“Southpaw” floats like a butterfly, stings like a bee.

 

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It seems like a long time ago that an upcoming boxing drama called Southpaw crossed our radar… or, rather, a long time since we found out that Jake Gyllenhaal, one of our favorite actors (we’ve never seen a film of his we haven’t enjoyed), would be portraying a boxer called Billy “The Great” Hope. We went online and found a photo of his Southpaw physique, and we hardly recognized him. Needless to say, we were stoked.

 

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We admire Gyllenhaal because he’s consistently good, and he has a knack for choosing solid projects. He has depth. He has range. But we’d never seen his range extend into action/sports hero territory, and he’d never been an actor I’d expect to see in a gritty, testosterone-driven role such as that of Billy “The Great” Hope. Along with the rest of the world, we were eager to find out how he did. How he did was he went out and trained obsessively and developed himself the bod and the skills, and he smashed it.

 

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Some actors, you can see how they come to casting directors’ minds for such roles: Robert De Niro in Raging Bull, Sylvester Stallone in Rocky, Russell Crowe in Cinderlla Man, Michael Jai White in Blood and Bone, Mickey Rourke in The Wrestler, and Mark Wahlberg in The Fighter, for instance. Then you have excellent but unexpected choices, like Will Smith, who bulked up and trained to play Ali and nailed it, killing everyone’s skepticism (that marked the beginning of Smith’s action hero career, didn’t it?)… and now, Gyllenhaal, who does the same in Southpaw.

There are several ways you can describe Southpaw. It’s a fight movie, a boxing drama, a story of redemption, a vendetta movie, a come-back story… and it’s a family drama.

Here, I have to say that fight movies – especially the ones about boxing – always carry a note of sentimental value for me, so I can’t approach them unbiased. I’ve mentioned before how my fascination with boxing began in early childhood, growing up in the 70’s sitting in front of the T.V. with Dad on Saturday afternoons watching the likes of Ali, Frazier, Foreman, Duran, and Hagler, and into the 80’s with Sugar Ray Leonard and Thomas Hearns (not to mention Howard Cosell throughout it all) on ABC’s Wide World of Sports. Because of those intervals of bonding with Dad throughout my grade school years, I’ve loved the “the sweet science” of boxing for as long as I can remember.

Because I watched the film through the lens of some of my fondest childhood memories, I saw Southpaw as more of a family drama than as a straight-up fight movie. Southpaw is a simple story about a father-daughter relationship and how it was both shaken and healed by boxing. My own enduring affection for the sport of boxing was inspired by my father when I was a young girl of the same age as Billy Hope’s daughter. Unsurprisingly, I found the drama of that relationship to be the most inspired theme in the film.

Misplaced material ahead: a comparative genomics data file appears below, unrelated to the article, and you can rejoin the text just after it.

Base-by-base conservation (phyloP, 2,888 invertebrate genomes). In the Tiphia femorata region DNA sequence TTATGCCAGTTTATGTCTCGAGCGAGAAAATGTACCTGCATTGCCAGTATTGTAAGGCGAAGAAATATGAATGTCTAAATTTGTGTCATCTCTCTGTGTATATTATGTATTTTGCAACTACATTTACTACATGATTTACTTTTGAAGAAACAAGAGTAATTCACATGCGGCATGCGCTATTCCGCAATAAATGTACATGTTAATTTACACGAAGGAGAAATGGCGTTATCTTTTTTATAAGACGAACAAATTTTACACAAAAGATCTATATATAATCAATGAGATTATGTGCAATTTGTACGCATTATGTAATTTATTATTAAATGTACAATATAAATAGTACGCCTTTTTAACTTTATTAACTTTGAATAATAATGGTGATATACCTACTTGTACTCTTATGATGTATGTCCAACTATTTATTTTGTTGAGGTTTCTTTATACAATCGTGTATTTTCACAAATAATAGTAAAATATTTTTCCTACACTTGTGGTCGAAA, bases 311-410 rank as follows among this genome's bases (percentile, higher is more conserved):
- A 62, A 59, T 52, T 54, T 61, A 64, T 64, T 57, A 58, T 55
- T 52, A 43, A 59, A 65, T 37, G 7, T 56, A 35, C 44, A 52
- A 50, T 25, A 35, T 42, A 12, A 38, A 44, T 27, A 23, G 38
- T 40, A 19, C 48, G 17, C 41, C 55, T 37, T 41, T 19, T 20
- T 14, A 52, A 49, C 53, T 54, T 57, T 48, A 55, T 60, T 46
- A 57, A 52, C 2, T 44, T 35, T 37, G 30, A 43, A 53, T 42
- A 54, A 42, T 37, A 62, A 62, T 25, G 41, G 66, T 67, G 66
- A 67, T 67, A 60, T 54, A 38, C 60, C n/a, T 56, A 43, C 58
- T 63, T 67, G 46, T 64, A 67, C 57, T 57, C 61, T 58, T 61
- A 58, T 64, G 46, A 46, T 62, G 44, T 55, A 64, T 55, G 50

Nevertheless, Southpaw follows a standard fight-movie formula; fortunately, it does its thing exceptionally well. It transcends the mundanity of its story with great acting and all the technical trimmings of the film-making craft. Neither Callaghan nor I had trouble forgiving the film its baldly formulaic plot, because if you turn it upside down, you can see that the formula works in Southpaw’s favor in some ways. It relieves the film of obligations to be fresh, and it opens up space for the characters and conflicts to develop. It’s telling an old story rife with clichés, and the refreshing part is seeing it done so well.

Family drama aspect aside, Southpaw’s boxing scenes are beautifully filmed and keenly impactful, and we found ourselves on edge even if we could predict the outcome of the bouts. Much of the movie is painful to watch. Southpaw is relentless, a film that needs no time to find its footing, gliding into its rhythm right from the outset. I’d love to watch Southpaw contend for Academy awards, and I think it could, considering the talent that infuses it: Director Antoine Fuqua (Training Day, The Equalizer); actors such as Forest Whitaker and Rachel McAdams, and, of course, Gyllenhaal. Then there’s the music by James Horner (the film was dedicated to his memory) and Eminem’s contribution of four songs, including “Phenomenal” and “Kings Never Die”… and the fact that the film was brought to us courtesy of the Weinstein Company.

Of all his memorable quotes, Muhammad Ali is perhaps most famous for proclaiming that he’d “Float like a butterfly, sting like a bee,” and that’s what Southpaw does. It floats along on its easy, predictable plot, but in the end, it’s a knock-out.

BodyCombatversary!

It’s the last weekend of March. You know what we did last year on the last weekend of March? We went to our first Body Combat class! This is momentous, guys. On March 29, 2014, I finally got off my ass and ended the longest period of inactivity in my adult life. Planners and agendas are useful like that… you can look back and note such things. I love celebrating -versaries of all kinds. There has to be one for everything! Happy BodyCombatversary to Callaghan and me!